Gettysburg, the images its name conjures are both heroic and horrific.  Fertile fields covered in the blood of Americans by Americans.  The land of opposites forever entwined within the context of brutal history.  One side fighting for unity and the scars on a darker skin, the other struggling to embolden state's rights and the fruits of free labor.  Right or wrong, they both ask for God's strength at the tip of their sword.  No more hallowed ground exists between our oceans.  The deaths of thousands upon thousands stir echoes forevermore in a place that time can never forget.

  I travel to these hallowed acres with the hope of a history lesson.  And I leave with a sense of lessened history.  I will forever ponder on the loss of things unimagined.  The man who could have prevented World War I could have died on this spot.  The man who could have found the cure for the pandemic flu of 1919 may have been stabbed on this rock instead of saving 20 million lives.  The great-great grandson of a man who became cannon fodder here could have been the man who cured AIDS.  It is unfathomable to think of the waste but yet; their efforts were not wasted.  Their exploits forged, in blood, the United States of Superpower that we have today.  No country's history has been more studied, muddied and exalted as our own.  These men knew their conflict would ripple throughout the ages and the ripple still exudes from Gettysburg.

  Gettysburg resides in the bucolic countryside of south-central Pennsylvania.  Amongst the sycamores and laurels next to quaint little towns, such as, Chambersburg.  The war never seemed to envelope its doorstep.  As you pass through this perfect piece of Americana you are then greeted at Gettysburg by, the soon to be ubiquitous, cannons.  As you pass along the tidy streets you are stricken with a patriotism that few other places could evoke.  Flags at most every storefront, Bed & Breakfast's named after Civil War heroes and memorials to their exploits at every turn.  As you meander your way to Main Street, you find friendly faces sweeping sidewalks and curbing their pooch.  Main Street is crammed with antique shops and tourist bait traders.  From kitchen magnets to shards of pumpkin balls to actual swords of the combatants, there is something for everyone.  We tarry around the shops until I find the ultimate Gettysburg souvenir, a US Calvary cutlass.  Sharp to the touch with an ornate hilt it shall hang on my wall along with my collection of other war items.  It is not an official sword but everyone isn't going to read this story. Also along this street you'll find the Dobbins House.  It is a bed and breakfast that pre-dates the war.  There are also numerous signs for walking ghost tours that only the bravest of souls would dare.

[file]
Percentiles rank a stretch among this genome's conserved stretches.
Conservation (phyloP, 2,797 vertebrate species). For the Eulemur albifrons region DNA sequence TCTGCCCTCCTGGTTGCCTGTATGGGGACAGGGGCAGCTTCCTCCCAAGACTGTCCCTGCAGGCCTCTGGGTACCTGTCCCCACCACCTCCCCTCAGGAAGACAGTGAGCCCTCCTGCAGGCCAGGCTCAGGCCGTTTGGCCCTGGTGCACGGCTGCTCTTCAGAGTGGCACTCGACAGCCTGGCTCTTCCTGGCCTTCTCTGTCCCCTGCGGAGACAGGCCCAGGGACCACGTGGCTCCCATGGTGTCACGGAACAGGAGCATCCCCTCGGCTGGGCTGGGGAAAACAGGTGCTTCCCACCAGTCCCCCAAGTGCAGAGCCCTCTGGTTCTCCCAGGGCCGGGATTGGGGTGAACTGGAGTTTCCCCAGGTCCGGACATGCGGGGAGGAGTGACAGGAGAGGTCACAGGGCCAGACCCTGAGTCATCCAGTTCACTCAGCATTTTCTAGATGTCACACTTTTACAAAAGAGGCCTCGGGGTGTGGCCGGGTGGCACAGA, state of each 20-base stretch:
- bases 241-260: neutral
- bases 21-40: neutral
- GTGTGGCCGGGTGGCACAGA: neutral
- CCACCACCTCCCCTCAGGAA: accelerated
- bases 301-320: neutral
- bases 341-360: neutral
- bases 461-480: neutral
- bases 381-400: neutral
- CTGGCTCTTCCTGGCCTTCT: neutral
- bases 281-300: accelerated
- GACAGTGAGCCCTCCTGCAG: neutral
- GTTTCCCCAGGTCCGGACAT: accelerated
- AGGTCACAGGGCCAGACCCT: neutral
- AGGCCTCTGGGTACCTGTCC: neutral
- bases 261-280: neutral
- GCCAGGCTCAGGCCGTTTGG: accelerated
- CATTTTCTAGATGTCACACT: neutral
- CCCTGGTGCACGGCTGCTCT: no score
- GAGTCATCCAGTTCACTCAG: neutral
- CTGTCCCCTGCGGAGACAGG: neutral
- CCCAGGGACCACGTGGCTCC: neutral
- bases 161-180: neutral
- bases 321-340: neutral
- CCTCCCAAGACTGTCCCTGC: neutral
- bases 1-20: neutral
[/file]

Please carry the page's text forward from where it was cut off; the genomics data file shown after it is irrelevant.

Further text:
We begin our tour of the battlefield and cemetery at the Cyclorama.  Considered the IMAX's of yesteryear, this one depicts Pickett's charge on the final day of the Gettysburg battle, July 3rd, 1863.  This massive painting, 26 feet by 356 feet long, is in a circle to give you a 360-degree view of a moment on the battlefield.  One of only two Civil War cycloramas to survive, the other is in Atlanta; it was painted in 1884 by French artist, Paul Philippoteaux.  It's detail and dimension is awesome.  The museum is full of enough facts and artifacts that a general visitor could spend days here.  We press on and cross the street to the official Gettysburg Cemetery.  Hundreds of small, pocked, white headstones are processionally aligned behind a marble memorial of Lincoln's Gettysburg Address.

  We have purchased an audiocassette, available at most gift shops that will give us a self-guided tour of the battlefield and its monuments.  Encompassing 18-miles of touring, there are different lengths of tours available.  We have chosen the two-hour tour to give ourselves plenty of time for photos and reflection.  We head out of the museum parking lot, pop the tape in, and begin our journey back to the mists of the morning of July 1st, 1863 when General Lee, buoyed by his victory in Chancellorsville, decided to bring the war to the North's doorstep.  Pushing his troops to engage the enemy in their homes, in Philadelphia, Washington, D.C. and New York, one of his scouting parties encountered a northern regiment in this area.  The largest cavalry battle of the war ensued and the rest, as they say, was history.